Netherlands’ Covid-19 death toll may be up to 100% higher, says statistics office
New figures, which include nursing homes, are first formal acknowledgement of higher death toll
People wear face masks as they leave a train at central station in The Hague. Photograph: Sem Van Der Wal/EPA
The Netherlands has for the first time formally acknowledged that the country’s Covid-19 death toll is probably over 10,000 and perhaps up to 100 per cent higher than the official mortality rate indicates, according to dramatic new figures from the central statistics bureau (CBS).
While the official toll stands at 6,147 dead, that includes only those who died in hospital and whose deaths were recorded as due to the virus – while the real figure, which also includes deaths in nursing homes, where testing wasn’t available, is between 50 and 100 per cent higher, says the CBS.
On that basis, it says there is “a 95 per cent certainty” that the actual figure for the period from March 9th to May 24th correctly stands somewhere between 8,593 and 11,691.
The CBS says its own statisticians are now using a figure of 10,160 deaths for that period.
“We believe that for every 10 deaths registered as Covid-19 related, there were between five and 10 more that were not registered as due to coronavirus because nursing homes did not have testing available at the time,” the bureau said on Thursday.
This is the first time an official institution has placed even an indicative figure on the total number of people who have lost their lives in the Netherlands – which, after easing its lockdown, is currently struggling with a new increase in infections over each of the past three weeks.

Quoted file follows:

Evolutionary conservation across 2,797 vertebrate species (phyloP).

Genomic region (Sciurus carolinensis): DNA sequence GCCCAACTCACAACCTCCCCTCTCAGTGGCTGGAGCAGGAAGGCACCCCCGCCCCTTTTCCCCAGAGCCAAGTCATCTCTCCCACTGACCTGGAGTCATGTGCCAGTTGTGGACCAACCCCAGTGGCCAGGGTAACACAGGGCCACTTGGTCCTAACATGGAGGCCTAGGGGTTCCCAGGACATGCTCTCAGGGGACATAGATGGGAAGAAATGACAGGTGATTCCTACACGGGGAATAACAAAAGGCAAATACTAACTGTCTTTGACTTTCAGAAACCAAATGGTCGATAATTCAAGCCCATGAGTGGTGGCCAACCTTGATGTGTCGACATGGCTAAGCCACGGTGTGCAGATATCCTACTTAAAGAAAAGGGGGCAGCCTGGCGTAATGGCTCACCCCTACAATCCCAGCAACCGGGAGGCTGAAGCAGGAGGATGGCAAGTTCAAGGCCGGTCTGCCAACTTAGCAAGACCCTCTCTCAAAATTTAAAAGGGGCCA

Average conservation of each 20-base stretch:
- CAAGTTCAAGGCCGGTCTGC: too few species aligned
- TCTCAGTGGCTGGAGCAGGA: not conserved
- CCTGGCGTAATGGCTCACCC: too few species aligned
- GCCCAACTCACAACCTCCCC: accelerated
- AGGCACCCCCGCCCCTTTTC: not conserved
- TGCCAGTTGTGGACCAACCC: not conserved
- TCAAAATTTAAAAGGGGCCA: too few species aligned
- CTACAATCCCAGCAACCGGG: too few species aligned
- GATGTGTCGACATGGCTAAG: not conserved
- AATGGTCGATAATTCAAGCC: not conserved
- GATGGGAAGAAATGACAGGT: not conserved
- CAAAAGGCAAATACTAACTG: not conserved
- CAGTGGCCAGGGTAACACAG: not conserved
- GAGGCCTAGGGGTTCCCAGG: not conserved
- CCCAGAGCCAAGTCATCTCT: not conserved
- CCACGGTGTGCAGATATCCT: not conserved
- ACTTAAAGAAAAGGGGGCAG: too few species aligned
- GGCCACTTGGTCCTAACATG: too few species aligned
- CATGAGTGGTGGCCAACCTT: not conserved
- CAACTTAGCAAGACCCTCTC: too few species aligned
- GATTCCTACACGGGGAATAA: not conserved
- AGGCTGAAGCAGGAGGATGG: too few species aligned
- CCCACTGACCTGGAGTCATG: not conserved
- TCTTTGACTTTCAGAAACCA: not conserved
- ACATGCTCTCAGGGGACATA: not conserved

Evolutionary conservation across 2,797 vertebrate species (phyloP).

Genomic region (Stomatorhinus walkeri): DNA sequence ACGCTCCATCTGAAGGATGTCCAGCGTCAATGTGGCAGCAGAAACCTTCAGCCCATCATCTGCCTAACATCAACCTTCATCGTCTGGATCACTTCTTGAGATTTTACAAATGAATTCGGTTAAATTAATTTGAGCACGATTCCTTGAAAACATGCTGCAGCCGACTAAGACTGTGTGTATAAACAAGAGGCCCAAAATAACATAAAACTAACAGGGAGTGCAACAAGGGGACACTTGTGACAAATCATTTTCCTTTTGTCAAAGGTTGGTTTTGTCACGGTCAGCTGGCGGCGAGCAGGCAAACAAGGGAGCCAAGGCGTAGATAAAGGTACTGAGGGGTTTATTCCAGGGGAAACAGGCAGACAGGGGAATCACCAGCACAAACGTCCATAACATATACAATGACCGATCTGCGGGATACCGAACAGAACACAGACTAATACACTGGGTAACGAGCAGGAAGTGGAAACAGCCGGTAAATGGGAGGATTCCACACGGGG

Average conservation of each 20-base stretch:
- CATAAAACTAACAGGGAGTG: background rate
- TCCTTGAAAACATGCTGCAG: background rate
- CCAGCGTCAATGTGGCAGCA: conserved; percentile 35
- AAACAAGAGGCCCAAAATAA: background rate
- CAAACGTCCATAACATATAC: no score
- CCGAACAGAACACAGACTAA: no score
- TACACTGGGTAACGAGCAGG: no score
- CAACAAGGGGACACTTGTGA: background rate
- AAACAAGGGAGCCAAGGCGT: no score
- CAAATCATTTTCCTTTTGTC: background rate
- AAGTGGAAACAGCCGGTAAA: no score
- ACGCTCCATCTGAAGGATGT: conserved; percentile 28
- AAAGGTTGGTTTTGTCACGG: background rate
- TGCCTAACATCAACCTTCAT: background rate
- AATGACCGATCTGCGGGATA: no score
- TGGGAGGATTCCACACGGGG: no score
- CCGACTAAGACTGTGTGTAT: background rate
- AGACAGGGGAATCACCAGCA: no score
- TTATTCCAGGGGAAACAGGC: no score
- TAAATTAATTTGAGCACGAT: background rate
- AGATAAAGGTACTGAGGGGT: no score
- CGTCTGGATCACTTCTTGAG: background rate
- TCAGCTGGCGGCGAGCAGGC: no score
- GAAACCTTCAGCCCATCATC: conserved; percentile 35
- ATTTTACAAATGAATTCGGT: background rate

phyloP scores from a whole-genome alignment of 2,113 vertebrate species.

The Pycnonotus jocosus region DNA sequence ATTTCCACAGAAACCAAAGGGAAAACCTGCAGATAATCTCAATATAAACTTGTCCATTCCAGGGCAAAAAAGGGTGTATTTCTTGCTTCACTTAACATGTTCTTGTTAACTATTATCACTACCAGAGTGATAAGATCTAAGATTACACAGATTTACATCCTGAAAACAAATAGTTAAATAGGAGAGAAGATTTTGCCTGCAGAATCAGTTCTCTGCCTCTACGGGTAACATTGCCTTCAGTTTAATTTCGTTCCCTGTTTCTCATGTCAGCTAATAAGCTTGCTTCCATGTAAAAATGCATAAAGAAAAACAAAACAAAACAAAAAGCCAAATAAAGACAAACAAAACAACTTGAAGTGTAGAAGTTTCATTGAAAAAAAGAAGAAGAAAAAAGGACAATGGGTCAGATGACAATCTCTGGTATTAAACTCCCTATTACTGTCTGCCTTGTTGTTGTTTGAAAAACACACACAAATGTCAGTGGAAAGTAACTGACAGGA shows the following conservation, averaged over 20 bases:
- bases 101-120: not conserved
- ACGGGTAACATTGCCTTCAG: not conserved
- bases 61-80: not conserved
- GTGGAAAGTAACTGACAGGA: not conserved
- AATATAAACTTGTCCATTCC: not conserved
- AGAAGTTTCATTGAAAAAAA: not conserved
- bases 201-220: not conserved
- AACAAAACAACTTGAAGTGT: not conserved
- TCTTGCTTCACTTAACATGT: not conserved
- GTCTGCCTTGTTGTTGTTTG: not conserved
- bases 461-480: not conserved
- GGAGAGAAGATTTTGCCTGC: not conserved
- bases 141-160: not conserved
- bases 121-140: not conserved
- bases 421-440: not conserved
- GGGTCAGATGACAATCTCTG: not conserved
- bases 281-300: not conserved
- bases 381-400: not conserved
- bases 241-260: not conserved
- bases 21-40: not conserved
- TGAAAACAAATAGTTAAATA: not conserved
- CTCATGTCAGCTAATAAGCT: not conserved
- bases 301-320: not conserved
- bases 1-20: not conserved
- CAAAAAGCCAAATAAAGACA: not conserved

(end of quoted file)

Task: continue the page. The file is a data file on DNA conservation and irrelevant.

Until now, those wishing to minimise the impact of the disease have pointed to the lower number for Covid-19 deaths in hospital, despite the fact that media briefings from official sources have always cautioned that the final figure would inevitably be “around 40 per cent higher”.
The realisation that the number dead is worse than commonly acknowledged is likely to play into concerns about the resurgence in infections and the fact that, as of Tuesday, the virus reproduction rate – the number infected by each carrier – has risen again, this time to 1.40 from 1.29 last week.
Given those circumstances, there was widespread surprise when healthcare minister Tamara van Ark announced in tandem with that figure that there would be no widening of the obligation to wear masks, which are currently confined to public transport.
The government’s decision is based on the belief that non-medical masks have limited benefits – and could make wearers less careful about social distancing, the key to breaking the chain of contagion.